ANNAPOLIS | Maryland legislators reached a compromise Monday on changes to the state pension system, resolving one of the key undecided issues remaining in the state’s fiscal 2012 budget.
House and Senate committees reconvened talks in the morning after skipping sessions Friday and Saturday because of vast differences in their respective chambers’ versions of the $34.2 billion spending plan.
Pension reform has been a major issue in the 2011 General Assembly session. Legislators at first considered shifting as much as half of pension costs to counties before settling on several less- jarring changes such as raising the retirement age and requiring larger employee contributions.
Both chambers agreed to increase employee contributions from 5 percent to 7 percent of annual salaries, but differed on cost-of-living-adjustments and increases in out-of-pocket medical costs.
On Monday, they settled on a 2.5 percent cap on cost-of-living increases — splitting the Senate request for 3 percent and the House request for 2 percent. They also agreed on increasing the maximum out-of-pocketexpense from $700 to $1,500 for individuals and $2,000 for couples. The Senate had proposed raising the respective limits to $2,000 and $3,000 for out-of-pocket expenses.
The chambers also settled on a “rule of 90” for state retirees younger than 65, requiring that their age plus years of service add up to at least 90. The Senate had considered a “rule of 92.”
“It’s been more difficult” than past years, said Delegate Tawanna P. Gaines, Prince George’s Democrat. “When the money is short, it becomes more difficult.”
The committees also resolved a difference over sharing with counties the cost of real property valuations. The House wanted to push 50 percent of costs or $15.9 million onto counties, while the Senate proposed shifting 90 percent, or $28.6 million. As a compromise, the state will shift 90 percent onto the counties for the next two years, but shift just 50 percent in subsequent years.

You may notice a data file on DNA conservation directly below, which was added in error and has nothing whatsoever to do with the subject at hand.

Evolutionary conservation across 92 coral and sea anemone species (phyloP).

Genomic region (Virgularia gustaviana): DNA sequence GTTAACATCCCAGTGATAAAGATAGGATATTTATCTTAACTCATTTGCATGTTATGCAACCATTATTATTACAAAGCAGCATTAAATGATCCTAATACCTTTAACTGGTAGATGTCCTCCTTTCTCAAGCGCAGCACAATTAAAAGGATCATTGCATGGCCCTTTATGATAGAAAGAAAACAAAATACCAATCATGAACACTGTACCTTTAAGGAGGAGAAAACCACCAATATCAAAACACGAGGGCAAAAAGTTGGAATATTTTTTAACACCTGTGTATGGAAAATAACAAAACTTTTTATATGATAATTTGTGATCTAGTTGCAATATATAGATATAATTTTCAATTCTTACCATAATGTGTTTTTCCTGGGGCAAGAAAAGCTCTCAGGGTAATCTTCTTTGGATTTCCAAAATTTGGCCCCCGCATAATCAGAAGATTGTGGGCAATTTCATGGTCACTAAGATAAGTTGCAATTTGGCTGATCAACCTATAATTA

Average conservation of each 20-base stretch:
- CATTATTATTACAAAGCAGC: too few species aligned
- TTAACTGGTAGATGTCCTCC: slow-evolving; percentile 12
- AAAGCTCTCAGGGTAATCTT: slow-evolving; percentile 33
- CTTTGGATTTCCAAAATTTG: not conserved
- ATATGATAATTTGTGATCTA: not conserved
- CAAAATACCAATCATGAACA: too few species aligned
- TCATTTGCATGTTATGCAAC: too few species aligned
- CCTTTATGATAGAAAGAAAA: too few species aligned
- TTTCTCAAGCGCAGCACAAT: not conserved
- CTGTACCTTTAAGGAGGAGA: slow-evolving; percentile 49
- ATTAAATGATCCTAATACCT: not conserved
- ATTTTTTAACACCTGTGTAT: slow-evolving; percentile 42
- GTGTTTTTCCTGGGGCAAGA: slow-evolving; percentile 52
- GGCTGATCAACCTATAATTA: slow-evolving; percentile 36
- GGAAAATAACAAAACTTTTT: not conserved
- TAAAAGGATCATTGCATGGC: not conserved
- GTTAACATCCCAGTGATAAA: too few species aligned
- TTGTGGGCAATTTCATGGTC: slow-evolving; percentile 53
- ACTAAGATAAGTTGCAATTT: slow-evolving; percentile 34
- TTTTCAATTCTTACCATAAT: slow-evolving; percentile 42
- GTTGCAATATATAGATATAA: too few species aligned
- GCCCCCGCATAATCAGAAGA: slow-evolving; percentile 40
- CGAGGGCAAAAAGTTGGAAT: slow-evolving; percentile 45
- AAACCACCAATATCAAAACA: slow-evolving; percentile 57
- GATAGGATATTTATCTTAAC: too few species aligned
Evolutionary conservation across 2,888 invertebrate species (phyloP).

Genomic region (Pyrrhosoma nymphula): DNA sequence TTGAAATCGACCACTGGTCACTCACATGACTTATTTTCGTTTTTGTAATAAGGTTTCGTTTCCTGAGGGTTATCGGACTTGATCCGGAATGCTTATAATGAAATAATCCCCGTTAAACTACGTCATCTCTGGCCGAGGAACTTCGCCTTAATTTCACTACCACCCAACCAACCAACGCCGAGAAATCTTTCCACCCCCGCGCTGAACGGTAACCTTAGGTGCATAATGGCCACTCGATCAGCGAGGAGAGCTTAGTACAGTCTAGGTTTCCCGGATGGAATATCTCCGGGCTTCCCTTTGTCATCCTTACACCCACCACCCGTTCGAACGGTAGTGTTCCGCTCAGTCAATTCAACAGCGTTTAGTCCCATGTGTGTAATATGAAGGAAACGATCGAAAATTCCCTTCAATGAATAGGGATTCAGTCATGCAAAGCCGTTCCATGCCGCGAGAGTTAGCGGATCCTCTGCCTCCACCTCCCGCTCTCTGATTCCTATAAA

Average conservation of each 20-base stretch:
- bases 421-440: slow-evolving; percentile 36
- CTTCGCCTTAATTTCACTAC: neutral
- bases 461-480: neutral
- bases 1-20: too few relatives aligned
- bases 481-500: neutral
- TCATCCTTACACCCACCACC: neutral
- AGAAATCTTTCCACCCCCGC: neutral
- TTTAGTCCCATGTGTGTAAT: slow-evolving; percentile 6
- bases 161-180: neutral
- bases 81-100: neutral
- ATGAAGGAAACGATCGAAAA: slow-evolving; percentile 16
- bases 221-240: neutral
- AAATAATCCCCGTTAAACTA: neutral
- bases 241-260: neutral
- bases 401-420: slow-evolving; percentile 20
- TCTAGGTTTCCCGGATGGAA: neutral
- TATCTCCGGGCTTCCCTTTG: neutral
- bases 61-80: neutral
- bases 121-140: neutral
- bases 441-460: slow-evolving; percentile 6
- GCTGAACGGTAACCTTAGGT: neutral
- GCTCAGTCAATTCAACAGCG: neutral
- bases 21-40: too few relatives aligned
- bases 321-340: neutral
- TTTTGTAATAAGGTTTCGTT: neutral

The sides will meet at 3 p.m. Tuesday to settle several more major issues, including differences over cuts to higher education. The House proposed $8.1 million in cuts while the Senate wants to cut just $2.1 million. They hope to settle the entire budget that night.
Analysts have said the budget is underfunded by about $221 million because of less-than-expected revenues and greater-than-expected demand for some programs. Unallocated funds, which currently sit at $22 million, would go toward closing the gap, and a remaining shortfall would have to be addressed next year.
Still, legislators are considering last-minute changes this year to cut costs or generate revenue, such as revising a proposal to increase the tax on alcohol sales. They would increase the tax immediately from 6 percent to 9 percent, rather than 1-percentage-point increases in each of the next three years.
Senate President Thomas V. Mike Miller, Prince George’s Democrat, floated the idea Friday, saying it could generate an additional $56 million in revenue this year. The alcohol tax bill has passed the Senate and is in the House.
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David Hill joined The Washington Times in February 2011 as a Maryland political reporter. He can be reached at email@example.com.
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